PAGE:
REVIEW: The Summer Place by Jennifer Weiner

Posted May 11th, 2022 by in Blog, Review, Women's Fic - Chick-lit / 0 comments

In The Summer Place by Jennifer Weiner, After emerging from a year of lockdown, cooped up
in their house together in NYC, the Danhausers–Eli, Sarah, Ruby, Dexter and Miles–are ready for life to get back to normal. Like everyone else is, they’re sure. But one curve ball after another gets thrown their way, starting with Ruby and her boyfriend Gabe announcing their engagement. Fresh out of college and only twenty-two years old, Sarah and Eli worry Ruby isn’t ready for marriage. But that might be their own problems clouding their views on her impending nuptials. Because the pandemic seemed to drive home the fact that Eli has basically checked out of his marriage. And Sarah unfortunately can only assume the worst considering their lack of communication these days.

‘You think you know someone, then you’re locked in a house together for over a year, and it turns out, you never knew him at all.’

Ruby and Sarah throw themselves into the wedding plans despite their worries. Being held at Sarah’s family’s Cape Cod beach home was a surprising but lovely idea–one that will allow her and the rest of her brood to finally visit with her aging mother Ronnie. But no one was expecting the way Eli, Sarah, and Ronnie’s pasts would make reappearances to them all over the summer. Or how many life-changing decisions they would be forced to make. Through the heartbreak, tears, admissions, and even a bit of laughter, the family and those tied to them, past and present, will all learn just how much they are capable of handling before it is all said and done.

‘Whatever obstacles they’d encountered, whatever kept them from being happy–and, by extension, from being here, with her–she would fix it. She’d clear the path; she’d smooth the way. She’d figure out how, and she’d fix it all.’

A modern day family saga filled with snippets of the past, an abundance of lies and shocking revelations, The Summer Place was a compelling story as only Jennifer Weiner could write it.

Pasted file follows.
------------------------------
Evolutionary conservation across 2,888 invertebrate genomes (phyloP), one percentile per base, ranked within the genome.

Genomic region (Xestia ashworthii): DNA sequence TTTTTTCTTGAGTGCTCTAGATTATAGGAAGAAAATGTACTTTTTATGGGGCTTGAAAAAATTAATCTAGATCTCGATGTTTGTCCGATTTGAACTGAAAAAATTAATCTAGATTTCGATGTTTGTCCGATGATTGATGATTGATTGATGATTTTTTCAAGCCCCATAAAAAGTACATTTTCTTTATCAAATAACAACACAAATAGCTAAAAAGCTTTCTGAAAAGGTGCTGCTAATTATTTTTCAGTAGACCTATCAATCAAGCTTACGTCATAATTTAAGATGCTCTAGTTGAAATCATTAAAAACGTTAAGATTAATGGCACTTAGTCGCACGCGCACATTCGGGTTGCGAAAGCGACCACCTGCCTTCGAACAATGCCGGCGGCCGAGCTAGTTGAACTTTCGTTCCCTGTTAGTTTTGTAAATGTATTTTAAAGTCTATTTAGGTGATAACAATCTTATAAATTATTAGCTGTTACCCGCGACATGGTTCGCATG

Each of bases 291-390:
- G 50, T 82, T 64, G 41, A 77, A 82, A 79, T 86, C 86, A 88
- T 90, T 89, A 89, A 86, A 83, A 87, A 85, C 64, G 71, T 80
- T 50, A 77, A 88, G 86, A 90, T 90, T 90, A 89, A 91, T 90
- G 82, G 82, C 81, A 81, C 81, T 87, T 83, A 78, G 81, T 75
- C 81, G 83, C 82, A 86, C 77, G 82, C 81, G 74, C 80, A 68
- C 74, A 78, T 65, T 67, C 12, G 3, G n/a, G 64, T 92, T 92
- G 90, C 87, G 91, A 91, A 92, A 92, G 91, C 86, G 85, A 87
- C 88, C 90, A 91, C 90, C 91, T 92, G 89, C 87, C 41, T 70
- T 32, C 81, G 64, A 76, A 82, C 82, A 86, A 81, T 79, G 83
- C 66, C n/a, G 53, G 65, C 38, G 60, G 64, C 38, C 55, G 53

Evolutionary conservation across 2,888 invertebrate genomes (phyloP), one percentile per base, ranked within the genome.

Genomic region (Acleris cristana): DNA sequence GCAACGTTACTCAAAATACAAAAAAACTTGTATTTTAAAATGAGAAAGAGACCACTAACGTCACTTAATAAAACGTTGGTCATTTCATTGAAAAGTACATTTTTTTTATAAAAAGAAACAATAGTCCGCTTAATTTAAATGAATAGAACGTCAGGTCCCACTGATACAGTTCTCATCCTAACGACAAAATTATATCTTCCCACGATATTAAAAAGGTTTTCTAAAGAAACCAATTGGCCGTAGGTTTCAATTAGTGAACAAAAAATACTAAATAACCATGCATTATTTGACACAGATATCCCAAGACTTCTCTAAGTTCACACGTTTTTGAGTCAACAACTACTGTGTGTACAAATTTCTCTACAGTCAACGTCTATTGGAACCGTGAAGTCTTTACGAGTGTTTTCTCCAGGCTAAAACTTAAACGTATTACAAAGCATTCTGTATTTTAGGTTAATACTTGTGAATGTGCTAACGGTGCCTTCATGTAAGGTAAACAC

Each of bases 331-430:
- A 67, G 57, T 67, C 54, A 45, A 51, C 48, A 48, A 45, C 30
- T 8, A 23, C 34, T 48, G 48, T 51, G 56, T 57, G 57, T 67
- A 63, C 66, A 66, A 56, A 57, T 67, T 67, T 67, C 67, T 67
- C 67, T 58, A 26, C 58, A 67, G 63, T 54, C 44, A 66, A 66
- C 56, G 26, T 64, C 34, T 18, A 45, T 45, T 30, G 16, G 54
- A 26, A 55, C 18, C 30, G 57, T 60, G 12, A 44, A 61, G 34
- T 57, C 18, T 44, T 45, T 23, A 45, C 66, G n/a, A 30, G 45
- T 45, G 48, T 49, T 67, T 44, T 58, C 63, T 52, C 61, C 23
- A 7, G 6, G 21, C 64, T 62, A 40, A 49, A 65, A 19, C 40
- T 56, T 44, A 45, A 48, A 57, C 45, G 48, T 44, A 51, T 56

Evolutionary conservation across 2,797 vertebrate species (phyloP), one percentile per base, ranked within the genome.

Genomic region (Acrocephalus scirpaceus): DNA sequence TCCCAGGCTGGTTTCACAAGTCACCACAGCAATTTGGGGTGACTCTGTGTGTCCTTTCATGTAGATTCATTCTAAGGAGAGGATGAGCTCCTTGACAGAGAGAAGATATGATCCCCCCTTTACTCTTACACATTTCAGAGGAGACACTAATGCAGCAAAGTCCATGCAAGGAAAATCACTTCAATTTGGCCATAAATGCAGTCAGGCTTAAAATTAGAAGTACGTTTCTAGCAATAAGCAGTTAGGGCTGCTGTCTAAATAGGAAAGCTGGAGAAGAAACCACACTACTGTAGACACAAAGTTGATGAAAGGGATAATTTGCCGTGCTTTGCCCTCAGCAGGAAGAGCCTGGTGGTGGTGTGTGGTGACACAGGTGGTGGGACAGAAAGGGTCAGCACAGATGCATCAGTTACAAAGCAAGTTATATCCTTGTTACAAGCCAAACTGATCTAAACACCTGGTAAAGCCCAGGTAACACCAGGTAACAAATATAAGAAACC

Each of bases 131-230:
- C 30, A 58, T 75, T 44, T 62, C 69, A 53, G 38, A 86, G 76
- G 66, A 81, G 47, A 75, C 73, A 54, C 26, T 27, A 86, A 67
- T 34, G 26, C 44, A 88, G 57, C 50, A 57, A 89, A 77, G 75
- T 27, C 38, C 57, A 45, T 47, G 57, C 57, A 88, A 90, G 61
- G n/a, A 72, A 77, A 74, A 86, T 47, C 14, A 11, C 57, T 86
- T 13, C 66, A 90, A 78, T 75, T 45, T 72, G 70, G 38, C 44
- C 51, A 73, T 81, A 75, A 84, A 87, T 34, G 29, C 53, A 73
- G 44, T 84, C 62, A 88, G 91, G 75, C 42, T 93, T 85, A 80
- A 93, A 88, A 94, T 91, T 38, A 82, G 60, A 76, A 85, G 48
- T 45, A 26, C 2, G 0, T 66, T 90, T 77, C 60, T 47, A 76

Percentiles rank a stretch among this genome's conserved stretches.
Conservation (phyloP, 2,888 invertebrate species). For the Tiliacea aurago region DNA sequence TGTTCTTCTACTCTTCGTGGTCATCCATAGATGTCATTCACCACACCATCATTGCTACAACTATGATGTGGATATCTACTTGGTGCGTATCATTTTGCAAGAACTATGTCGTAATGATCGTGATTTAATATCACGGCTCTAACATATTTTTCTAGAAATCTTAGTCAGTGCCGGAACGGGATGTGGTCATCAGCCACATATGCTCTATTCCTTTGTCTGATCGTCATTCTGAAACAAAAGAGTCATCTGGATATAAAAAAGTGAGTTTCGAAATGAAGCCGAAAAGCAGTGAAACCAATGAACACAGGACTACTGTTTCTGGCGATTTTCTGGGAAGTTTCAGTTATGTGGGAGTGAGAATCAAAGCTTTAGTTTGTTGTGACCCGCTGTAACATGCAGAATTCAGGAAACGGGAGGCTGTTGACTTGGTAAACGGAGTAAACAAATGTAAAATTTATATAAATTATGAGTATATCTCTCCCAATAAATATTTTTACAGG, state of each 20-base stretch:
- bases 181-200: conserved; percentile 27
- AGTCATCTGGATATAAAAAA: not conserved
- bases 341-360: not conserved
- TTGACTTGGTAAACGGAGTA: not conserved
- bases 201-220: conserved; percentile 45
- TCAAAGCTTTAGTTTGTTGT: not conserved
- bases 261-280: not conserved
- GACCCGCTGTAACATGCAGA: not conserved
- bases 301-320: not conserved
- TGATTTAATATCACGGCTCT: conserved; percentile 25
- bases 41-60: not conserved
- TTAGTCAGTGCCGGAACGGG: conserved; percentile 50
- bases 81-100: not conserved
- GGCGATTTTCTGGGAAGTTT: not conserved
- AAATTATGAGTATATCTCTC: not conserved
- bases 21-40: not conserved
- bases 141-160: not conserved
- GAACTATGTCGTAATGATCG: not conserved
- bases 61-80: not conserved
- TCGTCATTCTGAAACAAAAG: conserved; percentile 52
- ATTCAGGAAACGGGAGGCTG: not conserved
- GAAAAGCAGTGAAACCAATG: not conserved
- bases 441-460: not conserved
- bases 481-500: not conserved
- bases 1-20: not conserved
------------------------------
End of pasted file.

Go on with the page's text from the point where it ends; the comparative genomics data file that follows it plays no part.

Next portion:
“Marriages can survive a little drama. Marriages can survive a lot of things.”

Trigger warning: View Spoiler »

As much as I loved the characters Jennifer Weiner created–this was told from eight POVs!–and the family bonds they made over the years throughout their rich history, I had mixed feelings about this book. Overall I enjoyed it. We watched as the Danhausers and the Levy-Weinbergs made it through the pandemic only to face down a slew of personal and family issues. I think readers will surely be able to empathize with how Sarah, in particular, struggled to hold it all together while under lockdown with her entire family, and how the daily minutiae kind of sent her over the edge.

What kept me from feeling fully engaged with the story at times was what seemed to me as many of the characters being selfish. It relates to the trigger warning listed above. Something that, depending on how it’s handled, I can usually tolerate. But Weiner took things to the Nth degree with it as well as the lying, severe lack of communication, and carelessness on Sarah, Ronnie, Eli, Annette, and even Maria’s part, making it all seem soap opera-ish. It wasn’t that Weiner brought up touchy subjects or how she didn’t shy away from issues happening in the world today. I just couldn’t get past the decisions made by several people.